Those who want to learn how to slow dance at your wedding should consider the four most types of wedding slow dance. Slow dancing should not be intimidating as long as you know how to practice and the movements you must do.
We will also share tips to avoid feeling awkward slow dancing, especially if it’s the first dance at your wedding. And for guests, you can read how to dance at a wedding reception.
Wedding Dance 101: How To Slow Dance At Your Wedding
Classic slow wedding dance
- The most common wedding first dance is the classic slow dance; this is similar to the sway, which makes it very romantic for newlyweds
- You can also describe the classic wedding slow dance as a nightclub two-step, and you can freely include dips, spins, and even lifts to entertain the guests
- To do the classic slow wedding dance, the groom will lead as he holds the bride’s right hand and their left hands on each other’s waist or shoulder
- Decide on your first dance music with a slow rhythm to know how you’ll move
- You should also practice your footwork or modify this dance into a ballroom two-step with swimming movements
Dancing the sway
- You want your wedding slow dance to feel comfortable, and it’s also a way to spend time with your partner and cherish the moment as newlyweds
- If you wish to a simple slow dancing on your wedding day or you have no time to practice, do the sway
- From the name itself, you will swing with your partner back and forth
- It’s romantic because you have your arms around each other
- You can select a meaningful love song for the sway and make it as short as your comfortable
- For couples who want to dance and wow the wedding guests, then your first slow dance should be a waltz
- The first dance at your wedding can also be a way to show your appreciation for the guests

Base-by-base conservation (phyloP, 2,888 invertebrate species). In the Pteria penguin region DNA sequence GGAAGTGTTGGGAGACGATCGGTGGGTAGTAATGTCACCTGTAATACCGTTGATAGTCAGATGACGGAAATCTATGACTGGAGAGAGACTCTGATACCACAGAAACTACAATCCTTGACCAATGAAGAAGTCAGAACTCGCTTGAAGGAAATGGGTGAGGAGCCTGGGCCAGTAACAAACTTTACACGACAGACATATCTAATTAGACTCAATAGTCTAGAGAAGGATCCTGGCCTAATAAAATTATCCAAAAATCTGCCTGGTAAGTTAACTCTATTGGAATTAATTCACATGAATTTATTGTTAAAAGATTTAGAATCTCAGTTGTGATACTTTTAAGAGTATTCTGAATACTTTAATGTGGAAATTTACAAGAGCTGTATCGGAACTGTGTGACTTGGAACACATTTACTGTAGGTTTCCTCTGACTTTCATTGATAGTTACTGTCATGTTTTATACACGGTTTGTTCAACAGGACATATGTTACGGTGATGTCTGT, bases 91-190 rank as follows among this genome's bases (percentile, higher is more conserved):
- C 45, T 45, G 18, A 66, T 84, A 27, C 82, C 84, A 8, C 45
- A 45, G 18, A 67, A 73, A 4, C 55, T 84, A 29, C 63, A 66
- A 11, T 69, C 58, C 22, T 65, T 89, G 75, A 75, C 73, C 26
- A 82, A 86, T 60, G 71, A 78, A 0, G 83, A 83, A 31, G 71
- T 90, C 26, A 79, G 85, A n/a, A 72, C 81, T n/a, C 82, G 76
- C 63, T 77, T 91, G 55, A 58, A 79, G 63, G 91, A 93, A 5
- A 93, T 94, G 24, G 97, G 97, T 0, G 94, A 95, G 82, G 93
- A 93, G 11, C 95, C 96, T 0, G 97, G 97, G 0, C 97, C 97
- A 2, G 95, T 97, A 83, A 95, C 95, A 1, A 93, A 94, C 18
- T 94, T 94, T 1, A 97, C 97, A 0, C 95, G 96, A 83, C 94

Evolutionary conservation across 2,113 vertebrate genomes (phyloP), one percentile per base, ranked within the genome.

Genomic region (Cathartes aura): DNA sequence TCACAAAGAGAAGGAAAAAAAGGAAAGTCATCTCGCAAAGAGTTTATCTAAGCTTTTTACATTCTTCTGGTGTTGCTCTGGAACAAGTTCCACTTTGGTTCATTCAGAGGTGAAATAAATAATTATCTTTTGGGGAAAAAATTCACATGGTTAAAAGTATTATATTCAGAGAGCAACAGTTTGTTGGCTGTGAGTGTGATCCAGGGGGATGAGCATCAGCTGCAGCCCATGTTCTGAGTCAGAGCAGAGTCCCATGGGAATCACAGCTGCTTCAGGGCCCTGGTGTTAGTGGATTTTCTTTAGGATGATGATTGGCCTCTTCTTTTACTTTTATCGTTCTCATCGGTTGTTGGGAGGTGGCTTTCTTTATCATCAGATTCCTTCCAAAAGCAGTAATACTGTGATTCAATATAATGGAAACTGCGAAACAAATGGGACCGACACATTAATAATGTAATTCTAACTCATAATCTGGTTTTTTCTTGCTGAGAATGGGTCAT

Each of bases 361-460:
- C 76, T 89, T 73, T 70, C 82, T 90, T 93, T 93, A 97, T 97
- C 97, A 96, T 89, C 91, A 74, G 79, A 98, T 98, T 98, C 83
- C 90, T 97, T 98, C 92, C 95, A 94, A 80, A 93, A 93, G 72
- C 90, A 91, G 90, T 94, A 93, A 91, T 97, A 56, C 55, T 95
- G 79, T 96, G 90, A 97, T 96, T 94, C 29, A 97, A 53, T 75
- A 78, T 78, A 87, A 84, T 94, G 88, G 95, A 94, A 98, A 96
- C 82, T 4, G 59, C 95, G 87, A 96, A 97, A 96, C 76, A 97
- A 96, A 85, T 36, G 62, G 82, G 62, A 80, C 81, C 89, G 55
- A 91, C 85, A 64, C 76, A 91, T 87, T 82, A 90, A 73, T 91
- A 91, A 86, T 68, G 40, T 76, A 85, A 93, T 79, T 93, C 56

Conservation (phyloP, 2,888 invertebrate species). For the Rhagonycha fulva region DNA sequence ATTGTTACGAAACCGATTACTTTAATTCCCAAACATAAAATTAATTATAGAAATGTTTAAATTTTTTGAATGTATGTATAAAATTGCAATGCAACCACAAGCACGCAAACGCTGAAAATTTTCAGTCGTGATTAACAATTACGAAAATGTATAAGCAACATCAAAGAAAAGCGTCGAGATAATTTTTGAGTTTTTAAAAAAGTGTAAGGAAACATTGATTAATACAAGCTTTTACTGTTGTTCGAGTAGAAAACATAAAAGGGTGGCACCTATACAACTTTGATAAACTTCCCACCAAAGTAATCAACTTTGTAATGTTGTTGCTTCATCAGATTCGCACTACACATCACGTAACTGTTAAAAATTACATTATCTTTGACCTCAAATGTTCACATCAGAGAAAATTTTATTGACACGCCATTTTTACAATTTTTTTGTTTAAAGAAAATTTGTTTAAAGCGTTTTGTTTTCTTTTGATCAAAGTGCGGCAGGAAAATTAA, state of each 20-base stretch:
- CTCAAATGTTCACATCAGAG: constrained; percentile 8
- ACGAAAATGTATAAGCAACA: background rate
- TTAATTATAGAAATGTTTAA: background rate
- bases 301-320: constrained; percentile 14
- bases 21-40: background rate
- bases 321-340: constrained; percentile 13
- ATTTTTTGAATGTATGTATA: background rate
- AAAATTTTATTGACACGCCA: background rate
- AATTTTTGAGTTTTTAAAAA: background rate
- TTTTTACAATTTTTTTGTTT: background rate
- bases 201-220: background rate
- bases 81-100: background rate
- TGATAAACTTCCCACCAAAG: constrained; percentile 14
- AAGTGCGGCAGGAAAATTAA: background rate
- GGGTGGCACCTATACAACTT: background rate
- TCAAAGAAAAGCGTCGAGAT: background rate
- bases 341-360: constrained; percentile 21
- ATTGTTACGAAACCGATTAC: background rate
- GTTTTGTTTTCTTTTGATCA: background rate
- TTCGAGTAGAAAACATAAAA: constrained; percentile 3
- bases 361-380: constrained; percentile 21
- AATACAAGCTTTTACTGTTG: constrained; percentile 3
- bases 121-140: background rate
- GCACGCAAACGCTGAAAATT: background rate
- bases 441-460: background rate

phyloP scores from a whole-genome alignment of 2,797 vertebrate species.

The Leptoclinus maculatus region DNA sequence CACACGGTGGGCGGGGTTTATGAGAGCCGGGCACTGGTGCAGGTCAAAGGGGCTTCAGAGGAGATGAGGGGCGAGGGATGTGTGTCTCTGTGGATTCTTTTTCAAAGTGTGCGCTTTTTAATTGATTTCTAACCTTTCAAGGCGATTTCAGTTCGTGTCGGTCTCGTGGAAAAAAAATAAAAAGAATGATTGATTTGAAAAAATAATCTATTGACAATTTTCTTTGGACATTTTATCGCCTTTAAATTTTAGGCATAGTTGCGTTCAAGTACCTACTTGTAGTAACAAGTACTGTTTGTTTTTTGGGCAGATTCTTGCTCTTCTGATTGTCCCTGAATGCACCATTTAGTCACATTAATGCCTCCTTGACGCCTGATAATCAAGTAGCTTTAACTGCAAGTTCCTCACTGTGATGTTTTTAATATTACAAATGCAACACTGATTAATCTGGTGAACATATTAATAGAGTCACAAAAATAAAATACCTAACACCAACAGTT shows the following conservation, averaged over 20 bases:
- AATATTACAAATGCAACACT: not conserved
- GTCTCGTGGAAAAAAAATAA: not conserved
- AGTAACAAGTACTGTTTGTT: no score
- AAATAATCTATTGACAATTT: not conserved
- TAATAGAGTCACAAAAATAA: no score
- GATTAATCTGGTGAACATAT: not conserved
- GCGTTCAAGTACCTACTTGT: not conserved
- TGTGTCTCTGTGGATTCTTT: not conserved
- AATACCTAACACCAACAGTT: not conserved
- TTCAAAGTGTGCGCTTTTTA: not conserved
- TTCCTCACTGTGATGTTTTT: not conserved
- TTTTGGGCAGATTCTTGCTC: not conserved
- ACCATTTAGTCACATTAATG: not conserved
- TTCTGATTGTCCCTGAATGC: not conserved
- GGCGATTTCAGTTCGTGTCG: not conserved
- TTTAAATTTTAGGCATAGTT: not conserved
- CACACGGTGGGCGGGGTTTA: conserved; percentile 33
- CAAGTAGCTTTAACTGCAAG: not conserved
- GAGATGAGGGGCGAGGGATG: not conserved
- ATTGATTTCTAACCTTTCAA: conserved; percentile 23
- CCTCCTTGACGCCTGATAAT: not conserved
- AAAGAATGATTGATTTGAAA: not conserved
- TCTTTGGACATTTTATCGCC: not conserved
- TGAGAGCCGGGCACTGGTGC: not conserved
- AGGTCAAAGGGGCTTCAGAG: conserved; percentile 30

- Allocate time to choreograph a waltz or find a choreographer who can teach you
- You can also select a slow dance first then incorporate turning and box steps on the right tempo and rhythm
- Slow dancing doesn’t have to be limited to the sway or nightclub two-step; you can also do the foxtrot for the wedding first dance
- Your first dance can be something lively even tho it’s considered a slow dance
- Consider a medium tempo foxtrot, or find music with a beat that suits the vibe of a slow romantic dance
- A foxtrot is also a good option for couples who’ll have live music for their slow wedding dance
- The steps you must learn if you want to dance the foxtrot include the feather step and the weave; you can also mimic walking movements around the floor and combine slow steps with quick steps
How Do You Make Slow Dancing Not Awkward?
Slow dancing for your wedding first dance doesn’t have to feel awkward. Instead, you can remain confident and enjoy the moment with your spouse, even the guests watching, using these tips.
- Plan the song you’ll dance to for your first dance
- Try to dance to the beat of your chosen song with just your partner to get you comfortable with movement
- Practice in front of the mirror, even by yourself
- To avoid feeling conscious, think of the moments that you practiced slow dancing with your partner
- If you know someone who can help you practice dancing, such as a friend or sibling, have them lead and guide you
- Learn basic slow dance moves such as swaying back and forth with arms around each other, twirling, deeps, and footwork so you won’t accidentally step on your partner
- Practice the slow dance with your wedding attire and shoes to add confidence when you dance at the reception
- Reassure each other and enjoy the moment rather than thinking that the slow dance is a performance
How Do I Slow Down My Wedding Dance?
After selecting a beat with the proper slow tempo, you can create steps for your wedding slow dance by knowing what to do with your arms and feet.
Slow dancing arms
Have each other in an embrace and sway back and forth. For a more natural position, the bride can also put her arms on the groom’s shoulder and the groom’s hands on her lower back.
To avoid feeling nervous, you can rest your head on your partner’s shoulder and close your eyes. Looking at each other can also help to keep you from being conscious in front of the guests.
Slow dancing feet
Place one foot between your partner’s feet and the other outside to keep you from stepping on them. This is useful for slow dancing where the couple is close.
However, try not to overthink your foot positions, as focusing on them will lead you to lose your rhythm. When practicing, glance at your feet to know where to step and move.
Know who dances with who at a wedding, so you can practice with your partner weeks or months before the wedding.
And that’s it! You just learned how to slow dance at your wedding by choosing between the classic slow dance, sway, waltz, and foxtrot.
It’s also vital to find a song with a rhythm you can easily follow. And finally, don’t forget to practice with your partner while wearing your wedding outfits to gain confidence.